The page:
JC: They don't change that much each year, but I do try to revisit the list and see if there is anything that is—you know, a new concept or quality that I want to add to it. I'm pulling up my most recent one here—the core values I had last time, I sort of broke them into four buckets, and then had questions underneath each one. The values were growth, self-respect, grit, and contribution, and then for each one I had a couple questions. Like for example for the contribution one, am I contributing to the world around me or am I just consuming from it? Am I somebody others can count on? Am I helping make things better for other people? It's not just about listing a value, because it's easy to say if it's just a word, but if you have to actually answer that question or sit with that for a little longer, then you have to get a little more clear about, are you actually doing some of these things?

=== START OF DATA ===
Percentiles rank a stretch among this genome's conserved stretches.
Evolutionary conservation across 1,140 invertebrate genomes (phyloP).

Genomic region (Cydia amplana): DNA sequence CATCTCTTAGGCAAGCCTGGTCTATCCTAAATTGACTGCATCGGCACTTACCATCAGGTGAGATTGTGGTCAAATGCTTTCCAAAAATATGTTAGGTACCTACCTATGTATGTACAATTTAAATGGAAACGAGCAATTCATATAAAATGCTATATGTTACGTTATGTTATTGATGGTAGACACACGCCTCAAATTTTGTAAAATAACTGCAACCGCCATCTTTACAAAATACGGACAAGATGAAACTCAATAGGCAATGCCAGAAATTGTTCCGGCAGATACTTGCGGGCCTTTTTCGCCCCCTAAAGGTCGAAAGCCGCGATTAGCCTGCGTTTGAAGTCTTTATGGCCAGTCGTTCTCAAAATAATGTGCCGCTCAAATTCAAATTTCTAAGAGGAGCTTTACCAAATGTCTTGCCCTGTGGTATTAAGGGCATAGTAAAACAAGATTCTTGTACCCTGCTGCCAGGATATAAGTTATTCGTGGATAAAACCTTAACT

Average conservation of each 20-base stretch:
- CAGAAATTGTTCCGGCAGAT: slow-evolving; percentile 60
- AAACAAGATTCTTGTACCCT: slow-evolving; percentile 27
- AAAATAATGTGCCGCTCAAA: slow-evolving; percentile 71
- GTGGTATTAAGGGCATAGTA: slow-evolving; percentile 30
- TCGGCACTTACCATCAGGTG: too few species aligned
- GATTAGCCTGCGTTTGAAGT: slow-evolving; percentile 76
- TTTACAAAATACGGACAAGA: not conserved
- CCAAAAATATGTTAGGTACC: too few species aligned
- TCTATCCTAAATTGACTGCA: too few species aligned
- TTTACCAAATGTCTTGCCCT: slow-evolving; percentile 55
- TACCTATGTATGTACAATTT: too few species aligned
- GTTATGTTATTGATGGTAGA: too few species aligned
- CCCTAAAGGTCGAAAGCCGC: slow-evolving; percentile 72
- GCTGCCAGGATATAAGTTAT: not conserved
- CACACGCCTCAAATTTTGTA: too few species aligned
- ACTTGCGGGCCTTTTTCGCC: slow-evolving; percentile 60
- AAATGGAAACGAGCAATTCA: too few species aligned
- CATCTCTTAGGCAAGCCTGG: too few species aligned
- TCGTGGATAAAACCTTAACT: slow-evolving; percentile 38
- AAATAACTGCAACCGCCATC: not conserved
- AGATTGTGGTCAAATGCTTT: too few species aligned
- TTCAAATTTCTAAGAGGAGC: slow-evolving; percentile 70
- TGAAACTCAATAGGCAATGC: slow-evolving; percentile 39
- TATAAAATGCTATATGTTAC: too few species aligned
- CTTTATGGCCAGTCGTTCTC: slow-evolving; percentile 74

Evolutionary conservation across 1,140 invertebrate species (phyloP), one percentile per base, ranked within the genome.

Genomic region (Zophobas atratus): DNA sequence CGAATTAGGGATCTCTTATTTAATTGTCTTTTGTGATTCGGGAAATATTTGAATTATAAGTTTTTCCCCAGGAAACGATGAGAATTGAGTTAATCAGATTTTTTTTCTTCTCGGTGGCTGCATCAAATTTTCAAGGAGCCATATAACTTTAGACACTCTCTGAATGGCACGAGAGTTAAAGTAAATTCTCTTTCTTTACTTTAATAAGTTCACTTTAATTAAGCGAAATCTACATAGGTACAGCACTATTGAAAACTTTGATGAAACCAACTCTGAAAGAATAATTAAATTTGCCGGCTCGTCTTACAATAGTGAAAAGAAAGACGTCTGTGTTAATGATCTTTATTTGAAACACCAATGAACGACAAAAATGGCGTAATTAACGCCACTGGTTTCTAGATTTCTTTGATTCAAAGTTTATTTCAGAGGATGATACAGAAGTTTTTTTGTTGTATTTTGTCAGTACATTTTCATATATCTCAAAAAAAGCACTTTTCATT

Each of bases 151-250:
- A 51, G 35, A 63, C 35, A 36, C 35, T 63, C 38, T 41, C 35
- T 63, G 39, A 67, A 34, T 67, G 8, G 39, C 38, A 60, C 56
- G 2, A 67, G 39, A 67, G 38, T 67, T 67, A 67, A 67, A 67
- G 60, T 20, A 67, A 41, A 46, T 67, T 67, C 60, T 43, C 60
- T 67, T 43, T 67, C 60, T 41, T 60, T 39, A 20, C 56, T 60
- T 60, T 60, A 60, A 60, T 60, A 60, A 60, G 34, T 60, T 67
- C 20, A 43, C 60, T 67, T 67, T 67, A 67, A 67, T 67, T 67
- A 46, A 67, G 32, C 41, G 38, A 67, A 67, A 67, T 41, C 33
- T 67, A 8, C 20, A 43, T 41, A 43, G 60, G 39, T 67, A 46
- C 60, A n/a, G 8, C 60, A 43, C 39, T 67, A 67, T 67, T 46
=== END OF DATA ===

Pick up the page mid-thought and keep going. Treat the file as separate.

TS: OK, let's go ahead and break a bad habit. So here is my confessional moment, James. I've been a nail biter my whole life. I've quit a couple times, and it's lasted for a few months, but it hasn't lasted that long. How can I use your model to break the nail-biting habit?
JC: Good question, OK. So, I'm going to use this as a way to walk through the model. I want to—hopefully people will be able to get broader principles out of this. Typically, for breaking a bad habit, really good places to intervene are that first and third stage, so in this case it would be to make it invisible or make it difficult. For biting your nails, that is a hard thing to do, because you can't really make your fingers invisible, they are always there, they are always on your hands. So that is one challenge. So blocking out the cue, removing your fingers, isn't really an option here, so you have to skip that one. Then we go to the second stage, make it unattractive. This is a little challenging too, and this is true for many bad habits, which is as soon as the thought arises, you have this craving to bite them—even if it's non-conscious, you are working on something and then maybe chewing the nail, or whatever.